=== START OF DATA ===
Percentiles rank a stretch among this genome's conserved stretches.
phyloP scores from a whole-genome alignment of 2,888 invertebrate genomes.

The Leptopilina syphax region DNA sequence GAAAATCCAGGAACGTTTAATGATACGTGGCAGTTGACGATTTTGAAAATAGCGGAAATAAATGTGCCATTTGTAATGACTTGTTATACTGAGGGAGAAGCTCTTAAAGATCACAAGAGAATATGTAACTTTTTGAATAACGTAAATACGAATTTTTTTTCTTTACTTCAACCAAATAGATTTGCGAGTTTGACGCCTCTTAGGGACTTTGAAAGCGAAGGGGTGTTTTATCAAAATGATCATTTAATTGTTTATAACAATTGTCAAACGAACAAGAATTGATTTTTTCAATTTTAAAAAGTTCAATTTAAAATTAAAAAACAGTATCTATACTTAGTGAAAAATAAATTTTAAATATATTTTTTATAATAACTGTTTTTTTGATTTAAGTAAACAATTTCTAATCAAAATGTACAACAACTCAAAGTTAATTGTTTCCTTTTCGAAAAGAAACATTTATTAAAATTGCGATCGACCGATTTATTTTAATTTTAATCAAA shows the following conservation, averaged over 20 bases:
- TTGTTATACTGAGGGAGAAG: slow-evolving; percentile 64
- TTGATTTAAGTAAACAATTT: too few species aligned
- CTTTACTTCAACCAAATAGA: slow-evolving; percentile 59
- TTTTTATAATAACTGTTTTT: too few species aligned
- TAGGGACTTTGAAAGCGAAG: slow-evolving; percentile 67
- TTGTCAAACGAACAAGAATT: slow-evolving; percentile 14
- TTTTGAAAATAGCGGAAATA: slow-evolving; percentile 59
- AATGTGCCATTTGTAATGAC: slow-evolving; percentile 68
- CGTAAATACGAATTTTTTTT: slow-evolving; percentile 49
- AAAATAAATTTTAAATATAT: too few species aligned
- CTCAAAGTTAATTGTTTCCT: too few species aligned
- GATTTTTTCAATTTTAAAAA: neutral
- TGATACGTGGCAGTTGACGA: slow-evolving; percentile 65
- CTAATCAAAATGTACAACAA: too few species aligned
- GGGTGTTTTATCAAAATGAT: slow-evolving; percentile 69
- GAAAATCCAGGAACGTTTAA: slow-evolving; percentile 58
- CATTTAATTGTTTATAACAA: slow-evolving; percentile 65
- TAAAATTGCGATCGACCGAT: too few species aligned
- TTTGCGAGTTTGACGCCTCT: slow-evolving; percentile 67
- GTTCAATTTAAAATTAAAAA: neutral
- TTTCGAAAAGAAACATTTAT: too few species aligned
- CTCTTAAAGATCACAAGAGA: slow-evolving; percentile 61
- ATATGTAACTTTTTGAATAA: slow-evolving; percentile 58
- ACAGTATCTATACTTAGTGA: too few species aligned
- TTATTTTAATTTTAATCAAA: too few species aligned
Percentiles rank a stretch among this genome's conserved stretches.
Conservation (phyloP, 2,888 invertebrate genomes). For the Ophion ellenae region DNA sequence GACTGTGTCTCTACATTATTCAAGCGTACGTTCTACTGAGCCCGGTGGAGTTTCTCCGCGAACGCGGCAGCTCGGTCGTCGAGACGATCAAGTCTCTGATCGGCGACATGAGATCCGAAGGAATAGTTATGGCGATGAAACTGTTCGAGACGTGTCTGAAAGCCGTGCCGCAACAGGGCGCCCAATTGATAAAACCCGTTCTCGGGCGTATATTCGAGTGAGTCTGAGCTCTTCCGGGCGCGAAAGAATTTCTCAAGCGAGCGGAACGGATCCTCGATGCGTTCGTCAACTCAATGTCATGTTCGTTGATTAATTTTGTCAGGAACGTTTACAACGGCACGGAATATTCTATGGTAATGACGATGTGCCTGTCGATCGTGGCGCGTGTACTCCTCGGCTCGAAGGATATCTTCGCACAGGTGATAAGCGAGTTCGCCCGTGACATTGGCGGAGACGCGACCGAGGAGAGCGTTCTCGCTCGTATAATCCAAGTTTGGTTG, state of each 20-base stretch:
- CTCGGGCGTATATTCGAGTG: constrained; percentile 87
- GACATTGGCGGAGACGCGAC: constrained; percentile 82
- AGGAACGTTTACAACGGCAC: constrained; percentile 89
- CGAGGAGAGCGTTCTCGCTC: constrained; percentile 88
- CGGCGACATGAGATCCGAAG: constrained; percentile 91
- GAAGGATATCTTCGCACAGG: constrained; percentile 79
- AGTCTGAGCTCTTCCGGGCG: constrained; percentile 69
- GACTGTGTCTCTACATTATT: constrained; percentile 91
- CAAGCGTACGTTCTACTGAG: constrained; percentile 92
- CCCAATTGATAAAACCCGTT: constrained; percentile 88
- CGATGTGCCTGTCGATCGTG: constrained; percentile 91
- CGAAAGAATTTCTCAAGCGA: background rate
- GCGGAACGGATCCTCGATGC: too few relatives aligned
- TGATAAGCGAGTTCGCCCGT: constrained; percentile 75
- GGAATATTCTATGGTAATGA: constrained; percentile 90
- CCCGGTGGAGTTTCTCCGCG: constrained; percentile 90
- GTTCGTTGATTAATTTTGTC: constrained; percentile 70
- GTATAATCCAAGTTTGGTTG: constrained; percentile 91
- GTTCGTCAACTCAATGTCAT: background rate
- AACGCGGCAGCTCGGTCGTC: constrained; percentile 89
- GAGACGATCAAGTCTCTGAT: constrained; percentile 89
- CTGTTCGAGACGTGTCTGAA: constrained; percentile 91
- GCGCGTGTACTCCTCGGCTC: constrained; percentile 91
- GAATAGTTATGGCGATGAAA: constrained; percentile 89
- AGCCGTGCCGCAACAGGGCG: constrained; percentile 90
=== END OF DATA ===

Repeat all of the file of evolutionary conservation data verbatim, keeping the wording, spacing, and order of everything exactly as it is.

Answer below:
Percentiles rank a stretch among this genome's conserved stretches.
phyloP scores from a whole-genome alignment of 2,888 invertebrate genomes.

The Leptopilina syphax region DNA sequence GAAAATCCAGGAACGTTTAATGATACGTGGCAGTTGACGATTTTGAAAATAGCGGAAATAAATGTGCCATTTGTAATGACTTGTTATACTGAGGGAGAAGCTCTTAAAGATCACAAGAGAATATGTAACTTTTTGAATAACGTAAATACGAATTTTTTTTCTTTACTTCAACCAAATAGATTTGCGAGTTTGACGCCTCTTAGGGACTTTGAAAGCGAAGGGGTGTTTTATCAAAATGATCATTTAATTGTTTATAACAATTGTCAAACGAACAAGAATTGATTTTTTCAATTTTAAAAAGTTCAATTTAAAATTAAAAAACAGTATCTATACTTAGTGAAAAATAAATTTTAAATATATTTTTTATAATAACTGTTTTTTTGATTTAAGTAAACAATTTCTAATCAAAATGTACAACAACTCAAAGTTAATTGTTTCCTTTTCGAAAAGAAACATTTATTAAAATTGCGATCGACCGATTTATTTTAATTTTAATCAAA shows the following conservation, averaged over 20 bases:
- TTGTTATACTGAGGGAGAAG: slow-evolving; percentile 64
- TTGATTTAAGTAAACAATTT: too few species aligned
- CTTTACTTCAACCAAATAGA: slow-evolving; percentile 59
- TTTTTATAATAACTGTTTTT: too few species aligned
- TAGGGACTTTGAAAGCGAAG: slow-evolving; percentile 67
- TTGTCAAACGAACAAGAATT: slow-evolving; percentile 14
- TTTTGAAAATAGCGGAAATA: slow-evolving; percentile 59
- AATGTGCCATTTGTAATGAC: slow-evolving; percentile 68
- CGTAAATACGAATTTTTTTT: slow-evolving; percentile 49
- AAAATAAATTTTAAATATAT: too few species aligned
- CTCAAAGTTAATTGTTTCCT: too few species aligned
- GATTTTTTCAATTTTAAAAA: neutral
- TGATACGTGGCAGTTGACGA: slow-evolving; percentile 65
- CTAATCAAAATGTACAACAA: too few species aligned
- GGGTGTTTTATCAAAATGAT: slow-evolving; percentile 69
- GAAAATCCAGGAACGTTTAA: slow-evolving; percentile 58
- CATTTAATTGTTTATAACAA: slow-evolving; percentile 65
- TAAAATTGCGATCGACCGAT: too few species aligned
- TTTGCGAGTTTGACGCCTCT: slow-evolving; percentile 67
- GTTCAATTTAAAATTAAAAA: neutral
- TTTCGAAAAGAAACATTTAT: too few species aligned
- CTCTTAAAGATCACAAGAGA: slow-evolving; percentile 61
- ATATGTAACTTTTTGAATAA: slow-evolving; percentile 58
- ACAGTATCTATACTTAGTGA: too few species aligned
- TTATTTTAATTTTAATCAAA: too few species aligned
Percentiles rank a stretch among this genome's conserved stretches.
Conservation (phyloP, 2,888 invertebrate genomes). For the Ophion ellenae region DNA sequence GACTGTGTCTCTACATTATTCAAGCGTACGTTCTACTGAGCCCGGTGGAGTTTCTCCGCGAACGCGGCAGCTCGGTCGTCGAGACGATCAAGTCTCTGATCGGCGACATGAGATCCGAAGGAATAGTTATGGCGATGAAACTGTTCGAGACGTGTCTGAAAGCCGTGCCGCAACAGGGCGCCCAATTGATAAAACCCGTTCTCGGGCGTATATTCGAGTGAGTCTGAGCTCTTCCGGGCGCGAAAGAATTTCTCAAGCGAGCGGAACGGATCCTCGATGCGTTCGTCAACTCAATGTCATGTTCGTTGATTAATTTTGTCAGGAACGTTTACAACGGCACGGAATATTCTATGGTAATGACGATGTGCCTGTCGATCGTGGCGCGTGTACTCCTCGGCTCGAAGGATATCTTCGCACAGGTGATAAGCGAGTTCGCCCGTGACATTGGCGGAGACGCGACCGAGGAGAGCGTTCTCGCTCGTATAATCCAAGTTTGGTTG, state of each 20-base stretch:
- CTCGGGCGTATATTCGAGTG: constrained; percentile 87
- GACATTGGCGGAGACGCGAC: constrained; percentile 82
- AGGAACGTTTACAACGGCAC: constrained; percentile 89
- CGAGGAGAGCGTTCTCGCTC: constrained; percentile 88
- CGGCGACATGAGATCCGAAG: constrained; percentile 91
- GAAGGATATCTTCGCACAGG: constrained; percentile 79
- AGTCTGAGCTCTTCCGGGCG: constrained; percentile 69
- GACTGTGTCTCTACATTATT: constrained; percentile 91
- CAAGCGTACGTTCTACTGAG: constrained; percentile 92
- CCCAATTGATAAAACCCGTT: constrained; percentile 88
- CGATGTGCCTGTCGATCGTG: constrained; percentile 91
- CGAAAGAATTTCTCAAGCGA: background rate
- GCGGAACGGATCCTCGATGC: too few relatives aligned
- TGATAAGCGAGTTCGCCCGT: constrained; percentile 75
- GGAATATTCTATGGTAATGA: constrained; percentile 90
- CCCGGTGGAGTTTCTCCGCG: constrained; percentile 90
- GTTCGTTGATTAATTTTGTC: constrained; percentile 70
- GTATAATCCAAGTTTGGTTG: constrained; percentile 91
- GTTCGTCAACTCAATGTCAT: background rate
- AACGCGGCAGCTCGGTCGTC: constrained; percentile 89
- GAGACGATCAAGTCTCTGAT: constrained; percentile 89
- CTGTTCGAGACGTGTCTGAA: constrained; percentile 91
- GCGCGTGTACTCCTCGGCTC: constrained; percentile 91
- GAATAGTTATGGCGATGAAA: constrained; percentile 89
- AGCCGTGCCGCAACAGGGCG: constrained; percentile 90